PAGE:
PR: What I want to do is create the most range with the smallest battery pack. There’s dumb range and there’s smart range. Dumb range is stuffing a huge battery pack into the car.
There’s talk of one company having a 180-kWh battery pack. That would literally weigh a ton. So you’ve got this extra weight, the extra space the pack takes up, and the extra cost, which gets passed onto the customer.
Then you get this vicious circle, because the car is heavier, so the suspension has to be beefed up, the brakes have to be bigger, and that creates yet more weight. So then you have to add more [battery] cells. For every extra hundred cells you put in the car, you need a couple of cells to have the energy to propel those other hundred.
There’s dumb range and there’s smart range. Dumb range is stuffing a huge battery pack into the car.
So we’re trying to achieve a 400-mile range with as small a pack as is reasonably possible. However, that does mean a sizeable pack with today’s technology, unfortunately. The byproduct of that, and it is absolutely a byproduct, is that you have a lot of power available. That’s why we’ve got a 1,000-hp car. This is the great paradox: That high performance is a byproduct of the range. That’s the weird world of electric cars.
It is true that if you went for purely the most efficient EV, there is some drop-off in performance, and it’s fair to say that if you go for the most powerful EV, there’s a drop-off in range. These are tunes we’re going to play with derivatives of the Air in the future. But there is an 80% overlap between range and performance with EVs.
DT: What has changed on the car between 2017 and now?
PR: I would say the design has matured like a fine wine. It’s just a little bit nicer, our air intake grille is a bit smaller, there’s a degree of finesse that [first] car lacked.
The technology inside is a whole new generation, nothing is the same. We moved to a 900-volt electrical system; we were 400-volt then. We’ve re-architected our battery using all the knowledge we’ve accrued from our Formula E racing. Lucid designs, engineers, and manufactures the batteries for all 24 cars on that grid. What we’ve been able to do is use that learning to benefit our production design, our battery pack for the Lucid Air.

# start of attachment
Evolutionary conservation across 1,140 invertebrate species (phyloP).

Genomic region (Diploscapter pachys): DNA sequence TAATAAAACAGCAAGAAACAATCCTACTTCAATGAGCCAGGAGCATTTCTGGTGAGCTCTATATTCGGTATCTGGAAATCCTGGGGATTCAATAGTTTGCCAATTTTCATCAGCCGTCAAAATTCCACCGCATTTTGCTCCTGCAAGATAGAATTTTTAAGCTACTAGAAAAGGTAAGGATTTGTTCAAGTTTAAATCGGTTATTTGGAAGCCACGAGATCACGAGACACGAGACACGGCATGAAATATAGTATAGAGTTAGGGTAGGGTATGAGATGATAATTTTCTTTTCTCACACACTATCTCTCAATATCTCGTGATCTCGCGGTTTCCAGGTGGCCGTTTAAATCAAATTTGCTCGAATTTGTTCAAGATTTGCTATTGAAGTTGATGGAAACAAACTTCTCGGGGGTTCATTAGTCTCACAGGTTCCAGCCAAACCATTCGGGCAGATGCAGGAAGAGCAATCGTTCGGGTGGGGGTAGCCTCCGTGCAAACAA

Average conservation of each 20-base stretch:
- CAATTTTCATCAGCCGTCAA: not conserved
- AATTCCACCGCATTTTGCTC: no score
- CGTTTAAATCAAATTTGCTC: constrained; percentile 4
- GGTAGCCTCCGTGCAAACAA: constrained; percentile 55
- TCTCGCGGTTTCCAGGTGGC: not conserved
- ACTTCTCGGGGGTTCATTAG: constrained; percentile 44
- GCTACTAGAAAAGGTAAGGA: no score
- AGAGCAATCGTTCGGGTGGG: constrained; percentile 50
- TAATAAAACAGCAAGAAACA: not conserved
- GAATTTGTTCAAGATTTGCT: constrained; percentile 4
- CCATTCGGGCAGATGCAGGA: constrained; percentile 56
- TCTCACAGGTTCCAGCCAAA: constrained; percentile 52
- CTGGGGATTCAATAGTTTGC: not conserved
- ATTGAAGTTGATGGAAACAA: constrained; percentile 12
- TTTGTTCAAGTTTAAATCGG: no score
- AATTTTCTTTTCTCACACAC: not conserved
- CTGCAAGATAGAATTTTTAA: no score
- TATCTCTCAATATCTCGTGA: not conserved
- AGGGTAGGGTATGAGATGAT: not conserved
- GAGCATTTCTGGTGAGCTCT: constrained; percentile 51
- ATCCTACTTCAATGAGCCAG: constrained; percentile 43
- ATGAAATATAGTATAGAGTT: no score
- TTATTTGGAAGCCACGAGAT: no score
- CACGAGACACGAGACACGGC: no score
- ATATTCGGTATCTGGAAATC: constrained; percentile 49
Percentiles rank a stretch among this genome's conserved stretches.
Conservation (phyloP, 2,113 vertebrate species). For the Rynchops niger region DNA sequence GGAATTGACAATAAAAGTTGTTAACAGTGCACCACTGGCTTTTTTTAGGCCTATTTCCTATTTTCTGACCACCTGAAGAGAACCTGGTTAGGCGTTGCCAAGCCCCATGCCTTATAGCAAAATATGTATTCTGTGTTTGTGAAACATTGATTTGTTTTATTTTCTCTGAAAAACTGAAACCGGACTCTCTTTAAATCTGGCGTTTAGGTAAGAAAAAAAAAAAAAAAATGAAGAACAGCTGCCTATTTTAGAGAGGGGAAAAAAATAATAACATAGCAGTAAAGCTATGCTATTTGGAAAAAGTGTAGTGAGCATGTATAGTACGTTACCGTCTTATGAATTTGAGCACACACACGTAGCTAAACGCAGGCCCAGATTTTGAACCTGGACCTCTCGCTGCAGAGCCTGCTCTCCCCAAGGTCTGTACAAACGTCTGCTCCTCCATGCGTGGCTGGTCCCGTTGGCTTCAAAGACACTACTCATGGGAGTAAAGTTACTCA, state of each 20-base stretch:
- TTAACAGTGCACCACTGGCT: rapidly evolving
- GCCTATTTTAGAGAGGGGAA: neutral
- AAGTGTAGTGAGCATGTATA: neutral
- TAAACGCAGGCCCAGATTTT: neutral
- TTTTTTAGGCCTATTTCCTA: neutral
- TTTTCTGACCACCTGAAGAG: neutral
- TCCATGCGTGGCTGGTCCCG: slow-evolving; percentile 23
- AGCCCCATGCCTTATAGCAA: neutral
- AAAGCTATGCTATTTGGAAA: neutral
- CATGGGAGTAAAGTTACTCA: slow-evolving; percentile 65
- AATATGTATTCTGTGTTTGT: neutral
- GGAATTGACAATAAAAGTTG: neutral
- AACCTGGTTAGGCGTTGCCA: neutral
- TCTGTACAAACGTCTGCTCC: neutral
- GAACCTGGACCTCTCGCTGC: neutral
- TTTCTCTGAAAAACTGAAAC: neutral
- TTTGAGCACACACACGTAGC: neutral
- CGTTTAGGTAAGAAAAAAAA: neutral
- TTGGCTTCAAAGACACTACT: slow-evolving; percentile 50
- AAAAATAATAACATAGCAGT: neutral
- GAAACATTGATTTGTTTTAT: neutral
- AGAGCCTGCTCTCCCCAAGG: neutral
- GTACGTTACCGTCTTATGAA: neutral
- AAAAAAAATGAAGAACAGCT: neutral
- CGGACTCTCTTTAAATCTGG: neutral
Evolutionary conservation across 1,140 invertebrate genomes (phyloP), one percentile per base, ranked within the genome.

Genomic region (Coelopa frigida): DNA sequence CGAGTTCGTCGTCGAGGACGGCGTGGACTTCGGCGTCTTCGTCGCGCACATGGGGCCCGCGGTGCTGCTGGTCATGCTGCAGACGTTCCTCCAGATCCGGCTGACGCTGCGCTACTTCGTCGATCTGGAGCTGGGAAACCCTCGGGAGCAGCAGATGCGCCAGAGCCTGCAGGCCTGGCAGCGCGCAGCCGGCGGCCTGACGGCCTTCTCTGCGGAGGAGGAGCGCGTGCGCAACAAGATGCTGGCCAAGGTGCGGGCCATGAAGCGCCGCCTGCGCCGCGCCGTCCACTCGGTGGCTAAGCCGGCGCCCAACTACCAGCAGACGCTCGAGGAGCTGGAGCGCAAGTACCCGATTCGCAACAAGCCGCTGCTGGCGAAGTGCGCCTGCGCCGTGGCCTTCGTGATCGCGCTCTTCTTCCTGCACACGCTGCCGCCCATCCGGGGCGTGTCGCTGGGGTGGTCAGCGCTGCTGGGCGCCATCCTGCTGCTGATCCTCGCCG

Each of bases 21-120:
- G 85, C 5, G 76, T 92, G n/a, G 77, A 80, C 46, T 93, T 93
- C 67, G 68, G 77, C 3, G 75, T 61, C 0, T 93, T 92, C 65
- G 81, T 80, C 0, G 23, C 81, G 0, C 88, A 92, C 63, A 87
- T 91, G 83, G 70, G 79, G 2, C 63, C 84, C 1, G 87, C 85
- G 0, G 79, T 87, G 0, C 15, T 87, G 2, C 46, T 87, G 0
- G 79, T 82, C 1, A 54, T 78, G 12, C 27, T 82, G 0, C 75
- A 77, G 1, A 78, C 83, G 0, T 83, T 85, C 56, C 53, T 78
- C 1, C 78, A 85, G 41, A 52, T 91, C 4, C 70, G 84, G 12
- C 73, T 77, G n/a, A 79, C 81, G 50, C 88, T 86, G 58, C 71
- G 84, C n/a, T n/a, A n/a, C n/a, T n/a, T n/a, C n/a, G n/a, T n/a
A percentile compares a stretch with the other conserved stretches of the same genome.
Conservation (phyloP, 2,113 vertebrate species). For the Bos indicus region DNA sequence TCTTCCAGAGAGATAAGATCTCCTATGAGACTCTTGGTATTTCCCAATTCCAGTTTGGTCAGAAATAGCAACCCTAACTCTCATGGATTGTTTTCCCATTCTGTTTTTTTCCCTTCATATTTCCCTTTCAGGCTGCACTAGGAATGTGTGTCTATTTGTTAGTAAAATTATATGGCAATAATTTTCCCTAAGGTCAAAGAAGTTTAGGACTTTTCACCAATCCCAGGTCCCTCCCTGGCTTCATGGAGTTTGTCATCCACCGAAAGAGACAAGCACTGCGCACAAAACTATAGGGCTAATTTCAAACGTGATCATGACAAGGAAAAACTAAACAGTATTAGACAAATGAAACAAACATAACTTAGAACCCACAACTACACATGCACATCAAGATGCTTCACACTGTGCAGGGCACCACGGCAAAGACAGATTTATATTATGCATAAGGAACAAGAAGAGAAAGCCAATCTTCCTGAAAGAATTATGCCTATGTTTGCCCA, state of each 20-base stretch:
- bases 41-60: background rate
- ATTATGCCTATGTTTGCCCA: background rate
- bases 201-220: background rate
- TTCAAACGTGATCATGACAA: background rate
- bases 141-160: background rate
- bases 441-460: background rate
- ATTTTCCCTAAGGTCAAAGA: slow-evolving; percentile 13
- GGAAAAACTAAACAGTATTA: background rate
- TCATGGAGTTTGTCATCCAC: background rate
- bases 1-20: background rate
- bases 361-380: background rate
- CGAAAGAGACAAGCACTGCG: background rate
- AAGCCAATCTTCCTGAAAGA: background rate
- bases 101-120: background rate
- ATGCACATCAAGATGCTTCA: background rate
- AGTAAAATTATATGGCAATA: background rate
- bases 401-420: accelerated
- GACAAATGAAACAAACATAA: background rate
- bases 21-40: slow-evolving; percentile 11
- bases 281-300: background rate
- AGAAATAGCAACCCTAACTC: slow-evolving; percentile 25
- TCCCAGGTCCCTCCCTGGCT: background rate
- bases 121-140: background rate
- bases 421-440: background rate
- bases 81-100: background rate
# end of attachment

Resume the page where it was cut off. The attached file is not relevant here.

DT: What specifically did Lucid change on the battery based on that racing experience?
PR: A lot of the architecture, the size of the modules. We’ve gone for a more Lego-brick type approach, which was very much our approach in Formula E. We have 14 modules in Formula E; we have a few more in our Lucid Air. We’ve gone for this digestible, super-easy-to-manufacture module, which is truly mass-producible. It’s about the size of a Formula E module, and we’ve used a lot of the technology that we’ve used in Formula E.
DT: Before Lucid can start building cars, the company needs to finish its Arizona factory. Where are things right now?
PR: We just had the first shipping loads coming from our tool suppliers in Japan, and we’re fitting out the body shop. We’ve got robots all lined up ready to come from Michigan.
The is phase one of the factory. We’ve got 500 acres, we can expand that site. It can be bigger than the Tesla Fremont plant over a period of phases. We can make up to 400,000 units a year there. With phase one of the factory, when that is complete, and it’s going to be complete in a few months’ time, we’ll be able to start making pre-production cars, hopefully, this year. We were originally planning to start production proper this year.
We’ve re-architected our battery using all the knowledge we’ve accrued from our Formula E racing.
With COVID coming along, we’ve worked remotely as a company, we haven’t furloughed any of our staff, we haven’t given anyone a pay cut, except one or two executives. We’ve actually expanded the team; we’ve taken on 120 new recruits in this past month.
We are able to progress the construction of the factory because there were fewer restrictions in the state of Arizona. We had the team onsite observing social distancing, wearing masks, etc. We’ve been able to progress that factory and keep it broadly on track. We’ll be able to make 34,000 cars there with phase one.
DT: The extra capacity will be filled out with additional models?
PR: Yes. The first platform, the Lucid Air, we’re going to make an SUV off that platform. I’m confident we can get to 100,000 units a year with platform one, with its derivatives. Then we have a 10-year plan with future platforms.
DT: Will that include lower-cost models?
PR: There’s potential, but it’s early days for me to disclose that.